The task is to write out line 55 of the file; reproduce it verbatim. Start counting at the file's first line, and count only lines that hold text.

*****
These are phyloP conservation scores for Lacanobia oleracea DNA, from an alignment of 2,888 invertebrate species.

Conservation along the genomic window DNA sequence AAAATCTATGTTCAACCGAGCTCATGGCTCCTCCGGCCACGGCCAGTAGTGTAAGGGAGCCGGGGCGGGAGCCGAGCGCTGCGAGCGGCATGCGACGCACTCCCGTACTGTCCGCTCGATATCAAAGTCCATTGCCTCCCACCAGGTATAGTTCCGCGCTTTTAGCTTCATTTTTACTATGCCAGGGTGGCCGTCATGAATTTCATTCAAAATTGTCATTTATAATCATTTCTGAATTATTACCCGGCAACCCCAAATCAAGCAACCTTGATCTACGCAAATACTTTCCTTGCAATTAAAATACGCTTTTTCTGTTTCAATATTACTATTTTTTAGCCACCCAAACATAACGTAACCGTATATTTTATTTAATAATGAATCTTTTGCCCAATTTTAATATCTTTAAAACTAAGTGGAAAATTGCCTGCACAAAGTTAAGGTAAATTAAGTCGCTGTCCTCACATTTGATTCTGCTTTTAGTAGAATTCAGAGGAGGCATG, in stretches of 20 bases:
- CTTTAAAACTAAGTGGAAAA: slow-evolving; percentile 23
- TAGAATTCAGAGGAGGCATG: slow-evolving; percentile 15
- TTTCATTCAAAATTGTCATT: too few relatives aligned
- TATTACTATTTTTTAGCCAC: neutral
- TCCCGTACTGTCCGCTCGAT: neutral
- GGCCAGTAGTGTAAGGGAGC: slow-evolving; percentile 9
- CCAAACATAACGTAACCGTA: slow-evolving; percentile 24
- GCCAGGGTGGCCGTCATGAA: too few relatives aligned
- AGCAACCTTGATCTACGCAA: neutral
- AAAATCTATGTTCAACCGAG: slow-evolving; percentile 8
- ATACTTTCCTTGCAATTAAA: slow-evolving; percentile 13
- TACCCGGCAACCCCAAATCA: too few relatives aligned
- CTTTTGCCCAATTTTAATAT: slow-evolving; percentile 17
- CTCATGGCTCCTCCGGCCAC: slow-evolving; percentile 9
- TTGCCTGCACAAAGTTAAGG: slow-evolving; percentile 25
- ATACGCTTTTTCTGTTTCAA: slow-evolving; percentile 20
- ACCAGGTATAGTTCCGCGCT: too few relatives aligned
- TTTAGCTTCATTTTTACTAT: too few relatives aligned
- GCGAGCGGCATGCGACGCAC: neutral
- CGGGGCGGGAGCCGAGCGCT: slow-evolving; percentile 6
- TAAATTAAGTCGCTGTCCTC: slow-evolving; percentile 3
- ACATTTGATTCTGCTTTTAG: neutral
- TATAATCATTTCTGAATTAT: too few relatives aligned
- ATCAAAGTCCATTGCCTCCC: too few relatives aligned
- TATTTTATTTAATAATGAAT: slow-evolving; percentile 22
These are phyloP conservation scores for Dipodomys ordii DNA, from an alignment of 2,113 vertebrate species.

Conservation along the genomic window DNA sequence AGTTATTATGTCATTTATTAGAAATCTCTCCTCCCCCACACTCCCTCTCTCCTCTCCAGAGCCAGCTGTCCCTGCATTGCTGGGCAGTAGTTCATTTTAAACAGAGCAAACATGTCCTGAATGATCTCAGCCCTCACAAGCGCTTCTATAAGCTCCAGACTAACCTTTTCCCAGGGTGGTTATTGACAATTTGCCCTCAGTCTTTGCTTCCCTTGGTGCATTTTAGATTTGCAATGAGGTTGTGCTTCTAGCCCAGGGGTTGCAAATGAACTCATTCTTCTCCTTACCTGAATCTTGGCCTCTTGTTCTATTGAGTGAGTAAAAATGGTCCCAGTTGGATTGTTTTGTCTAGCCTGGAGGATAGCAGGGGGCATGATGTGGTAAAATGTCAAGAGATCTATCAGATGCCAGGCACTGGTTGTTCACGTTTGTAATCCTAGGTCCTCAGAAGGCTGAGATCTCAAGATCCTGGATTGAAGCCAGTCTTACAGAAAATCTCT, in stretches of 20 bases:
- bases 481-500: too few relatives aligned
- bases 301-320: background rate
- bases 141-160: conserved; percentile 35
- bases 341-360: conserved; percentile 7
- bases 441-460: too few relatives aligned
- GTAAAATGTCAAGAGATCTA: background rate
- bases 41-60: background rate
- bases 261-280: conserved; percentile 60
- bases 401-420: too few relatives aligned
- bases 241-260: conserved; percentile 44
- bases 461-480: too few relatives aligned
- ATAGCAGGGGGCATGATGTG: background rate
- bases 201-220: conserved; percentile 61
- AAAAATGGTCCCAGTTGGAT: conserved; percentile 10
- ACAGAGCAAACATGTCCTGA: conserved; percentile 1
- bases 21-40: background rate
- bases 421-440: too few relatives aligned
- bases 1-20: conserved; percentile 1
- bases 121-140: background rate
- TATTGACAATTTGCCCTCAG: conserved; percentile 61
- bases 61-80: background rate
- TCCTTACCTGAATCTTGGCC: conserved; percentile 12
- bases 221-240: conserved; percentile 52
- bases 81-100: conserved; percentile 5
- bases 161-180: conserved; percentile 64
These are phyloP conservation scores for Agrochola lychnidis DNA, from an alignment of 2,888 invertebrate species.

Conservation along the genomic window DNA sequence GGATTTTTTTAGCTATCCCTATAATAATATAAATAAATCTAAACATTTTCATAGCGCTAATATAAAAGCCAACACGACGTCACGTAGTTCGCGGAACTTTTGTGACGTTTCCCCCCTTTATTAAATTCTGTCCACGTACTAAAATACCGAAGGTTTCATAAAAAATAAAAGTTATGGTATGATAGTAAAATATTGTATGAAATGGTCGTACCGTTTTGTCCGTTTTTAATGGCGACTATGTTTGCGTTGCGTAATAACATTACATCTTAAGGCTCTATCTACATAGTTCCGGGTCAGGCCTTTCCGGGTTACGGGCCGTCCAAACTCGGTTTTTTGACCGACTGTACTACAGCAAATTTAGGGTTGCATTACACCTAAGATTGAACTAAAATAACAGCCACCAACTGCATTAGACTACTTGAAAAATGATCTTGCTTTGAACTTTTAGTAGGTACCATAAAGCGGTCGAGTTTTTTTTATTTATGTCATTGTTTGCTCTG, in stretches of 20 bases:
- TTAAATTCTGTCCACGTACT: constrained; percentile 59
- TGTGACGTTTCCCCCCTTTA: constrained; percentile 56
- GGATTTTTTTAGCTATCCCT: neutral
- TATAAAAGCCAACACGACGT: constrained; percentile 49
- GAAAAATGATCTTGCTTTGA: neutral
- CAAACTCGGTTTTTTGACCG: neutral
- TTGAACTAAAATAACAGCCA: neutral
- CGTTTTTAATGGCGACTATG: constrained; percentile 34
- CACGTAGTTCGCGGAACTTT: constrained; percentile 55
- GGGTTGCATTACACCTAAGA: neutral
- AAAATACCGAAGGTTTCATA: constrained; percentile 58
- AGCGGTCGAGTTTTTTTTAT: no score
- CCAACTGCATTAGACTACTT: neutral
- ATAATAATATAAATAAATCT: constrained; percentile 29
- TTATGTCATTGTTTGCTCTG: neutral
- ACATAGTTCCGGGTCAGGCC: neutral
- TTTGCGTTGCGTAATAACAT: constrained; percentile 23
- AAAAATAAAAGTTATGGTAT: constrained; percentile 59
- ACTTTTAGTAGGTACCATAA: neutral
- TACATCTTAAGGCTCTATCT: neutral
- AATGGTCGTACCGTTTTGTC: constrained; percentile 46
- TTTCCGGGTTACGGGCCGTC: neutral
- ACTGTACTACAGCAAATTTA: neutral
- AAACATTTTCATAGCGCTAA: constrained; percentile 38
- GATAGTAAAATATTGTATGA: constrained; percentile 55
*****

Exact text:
These are phyloP conservation scores for Agrochola lychnidis DNA, from an alignment of 2,888 invertebrate species.